Earlier on the week of Halloween, I was reminded again that racism still exists on our fair campus. I have never understood why someone’s beliefs or skin color would make them a better or worse person than someone else.
Most of what I’ve witnessed has been some mild social prejudice, and I have never witnessed anything violent against someone because of race or beliefs. For this, I’m incredibly thankful. I know it still happens, and far too often.
So once more, as we go into this lovely holiday season (which I keep mentioning affectionately because I love fall and winter), let’s try to remember that across all religions and races, kindness is really a great equalizer.
When one enters a room and proclaims something racist loud enough so that an entire study area in the library stops to take notice of one’s ignorance, one might be asking for attention in the wrong way. I was proud that at least the small amount of “out of the blue” prejudice I did experience didn’t garner much reaction. Most nearby seemed to look up just long enough to give the offender a strange look, communicating that it was not approved of by the general populace.
Nobody seemed particularly rattled by it, so it is unclear who it was really aimed at (aside from the obvious group of people the person was attempting to address and rile up).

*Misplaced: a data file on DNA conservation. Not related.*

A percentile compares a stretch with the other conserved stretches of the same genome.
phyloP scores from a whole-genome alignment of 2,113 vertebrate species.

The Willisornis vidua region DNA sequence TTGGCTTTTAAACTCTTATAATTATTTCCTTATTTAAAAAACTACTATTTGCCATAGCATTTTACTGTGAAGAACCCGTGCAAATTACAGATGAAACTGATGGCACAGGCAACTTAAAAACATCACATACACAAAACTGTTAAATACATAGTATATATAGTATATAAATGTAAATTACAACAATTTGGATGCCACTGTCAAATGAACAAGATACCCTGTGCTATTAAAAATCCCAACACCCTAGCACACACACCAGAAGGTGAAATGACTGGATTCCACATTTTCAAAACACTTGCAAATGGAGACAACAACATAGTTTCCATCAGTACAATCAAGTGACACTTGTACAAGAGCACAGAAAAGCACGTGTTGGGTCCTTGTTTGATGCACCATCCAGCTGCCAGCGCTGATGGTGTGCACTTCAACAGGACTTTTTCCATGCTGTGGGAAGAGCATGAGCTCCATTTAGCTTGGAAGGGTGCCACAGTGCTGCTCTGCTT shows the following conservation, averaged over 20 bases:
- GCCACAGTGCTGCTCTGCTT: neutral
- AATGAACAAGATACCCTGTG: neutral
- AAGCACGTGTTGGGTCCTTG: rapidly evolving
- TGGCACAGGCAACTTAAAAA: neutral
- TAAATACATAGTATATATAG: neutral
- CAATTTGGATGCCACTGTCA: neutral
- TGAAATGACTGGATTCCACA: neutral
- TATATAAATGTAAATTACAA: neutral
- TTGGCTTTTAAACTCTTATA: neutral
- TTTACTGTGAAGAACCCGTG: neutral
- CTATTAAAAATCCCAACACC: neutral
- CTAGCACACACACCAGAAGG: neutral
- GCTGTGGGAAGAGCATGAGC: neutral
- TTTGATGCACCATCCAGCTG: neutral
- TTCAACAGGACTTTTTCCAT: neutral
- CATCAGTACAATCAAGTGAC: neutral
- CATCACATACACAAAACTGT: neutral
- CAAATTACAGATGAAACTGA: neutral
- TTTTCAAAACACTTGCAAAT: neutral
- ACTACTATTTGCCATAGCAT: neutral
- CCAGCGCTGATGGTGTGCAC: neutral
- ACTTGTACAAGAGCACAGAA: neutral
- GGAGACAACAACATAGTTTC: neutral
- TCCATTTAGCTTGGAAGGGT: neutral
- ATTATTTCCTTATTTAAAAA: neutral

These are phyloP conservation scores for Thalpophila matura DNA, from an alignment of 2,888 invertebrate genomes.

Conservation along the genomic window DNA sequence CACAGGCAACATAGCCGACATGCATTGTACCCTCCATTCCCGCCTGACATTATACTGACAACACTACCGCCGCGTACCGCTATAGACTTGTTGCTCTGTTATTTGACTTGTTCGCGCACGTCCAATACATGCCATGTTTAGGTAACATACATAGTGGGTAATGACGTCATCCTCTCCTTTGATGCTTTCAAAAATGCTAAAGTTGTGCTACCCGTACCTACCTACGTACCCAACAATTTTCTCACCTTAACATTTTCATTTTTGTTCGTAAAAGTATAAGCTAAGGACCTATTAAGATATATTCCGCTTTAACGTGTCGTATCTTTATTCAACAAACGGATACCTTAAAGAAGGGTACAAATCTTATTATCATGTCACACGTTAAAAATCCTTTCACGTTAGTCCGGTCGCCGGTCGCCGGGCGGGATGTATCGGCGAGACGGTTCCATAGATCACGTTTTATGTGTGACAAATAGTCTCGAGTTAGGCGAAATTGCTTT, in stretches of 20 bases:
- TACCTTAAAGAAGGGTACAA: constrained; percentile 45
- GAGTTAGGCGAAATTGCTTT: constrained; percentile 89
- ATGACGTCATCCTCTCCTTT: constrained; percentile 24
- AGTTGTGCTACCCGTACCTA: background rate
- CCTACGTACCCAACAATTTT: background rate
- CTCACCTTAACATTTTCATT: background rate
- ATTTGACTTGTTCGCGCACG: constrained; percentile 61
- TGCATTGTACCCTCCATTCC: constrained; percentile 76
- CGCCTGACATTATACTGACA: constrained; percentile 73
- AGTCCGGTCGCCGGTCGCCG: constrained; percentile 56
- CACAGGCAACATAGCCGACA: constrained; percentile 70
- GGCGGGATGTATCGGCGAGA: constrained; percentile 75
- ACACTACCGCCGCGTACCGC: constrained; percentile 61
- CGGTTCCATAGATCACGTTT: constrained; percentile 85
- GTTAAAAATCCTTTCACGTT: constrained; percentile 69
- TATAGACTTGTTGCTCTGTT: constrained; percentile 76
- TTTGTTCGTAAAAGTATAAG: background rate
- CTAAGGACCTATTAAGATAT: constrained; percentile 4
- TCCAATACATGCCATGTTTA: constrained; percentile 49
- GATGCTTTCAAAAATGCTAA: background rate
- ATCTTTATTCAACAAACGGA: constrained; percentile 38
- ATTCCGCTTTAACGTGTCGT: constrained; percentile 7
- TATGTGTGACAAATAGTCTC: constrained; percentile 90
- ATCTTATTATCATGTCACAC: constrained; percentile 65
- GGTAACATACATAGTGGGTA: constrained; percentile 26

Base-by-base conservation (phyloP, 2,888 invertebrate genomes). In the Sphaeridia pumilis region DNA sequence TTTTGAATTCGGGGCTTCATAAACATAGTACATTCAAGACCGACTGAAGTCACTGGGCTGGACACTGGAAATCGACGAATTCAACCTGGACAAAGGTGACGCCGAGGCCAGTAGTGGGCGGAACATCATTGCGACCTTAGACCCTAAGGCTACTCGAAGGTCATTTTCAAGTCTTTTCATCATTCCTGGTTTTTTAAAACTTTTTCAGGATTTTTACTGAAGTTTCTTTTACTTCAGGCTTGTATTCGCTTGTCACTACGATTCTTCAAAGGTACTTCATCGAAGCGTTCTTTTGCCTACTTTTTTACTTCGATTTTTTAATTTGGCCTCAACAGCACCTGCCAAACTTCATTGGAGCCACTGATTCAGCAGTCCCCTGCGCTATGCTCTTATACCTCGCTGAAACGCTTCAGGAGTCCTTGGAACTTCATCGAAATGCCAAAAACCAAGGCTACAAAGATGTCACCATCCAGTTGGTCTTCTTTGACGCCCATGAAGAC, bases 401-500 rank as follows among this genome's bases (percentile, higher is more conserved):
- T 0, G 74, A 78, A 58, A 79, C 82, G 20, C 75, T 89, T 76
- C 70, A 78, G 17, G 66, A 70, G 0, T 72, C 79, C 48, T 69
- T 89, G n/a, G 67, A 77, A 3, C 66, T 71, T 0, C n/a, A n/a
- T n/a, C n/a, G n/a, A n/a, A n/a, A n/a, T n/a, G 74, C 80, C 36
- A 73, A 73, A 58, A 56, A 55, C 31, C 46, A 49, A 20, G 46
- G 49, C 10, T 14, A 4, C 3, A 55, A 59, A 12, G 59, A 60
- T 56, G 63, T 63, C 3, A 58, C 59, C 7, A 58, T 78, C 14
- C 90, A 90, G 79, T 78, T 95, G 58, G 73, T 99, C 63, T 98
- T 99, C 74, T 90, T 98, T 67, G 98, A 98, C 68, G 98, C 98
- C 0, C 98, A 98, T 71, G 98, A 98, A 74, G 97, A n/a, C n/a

I was proud of the way everyone seemed to just give the man a look like, “What are you talking about?” The person seemed to become uncomfortable enough to shift in his seat the rest of his study session.
When I first started writing my column as a guest writer, I wrote about not judging a book by its cover. Basically, just because someone has something nice (like an iPhone) but uses food stamps, doesn’t mean that you have any right to judge them for being a lesser person or that they are a person with their priorities out of line. Nobody but them can tell you exactly how they came by certain items and lifestyle type, other than themselves.
I would like to continue the trend in my column in that everyone deserves to be treated as all humans should be: equally.
There is no excuse for racism, especially in the 21st century. We are at a point as a society where there shouldn’t be any reason for people to judge one another on color or religious preference. As the holidays approach, separate holidays are celebrated (not everyone celebrates Christmas, you may be surprised to know).
This season, let’s celebrate our differences instead of putting each other down because of them. As an American, we are a people of different backgrounds seeking freedoms. As a college campus, we are all different walks of life coming together on a singular campus to seek knowledge.
If we concentrated on the things that bond us before we focus on the things that set us apart, we might be able to appreciate each other for a lot more.
“I challenge you to be kind, and to seek things about others that are similar to you. Judging someone solely on differences will surely alienate you instead of endear others to you.”
What a difference that might make in so many lives.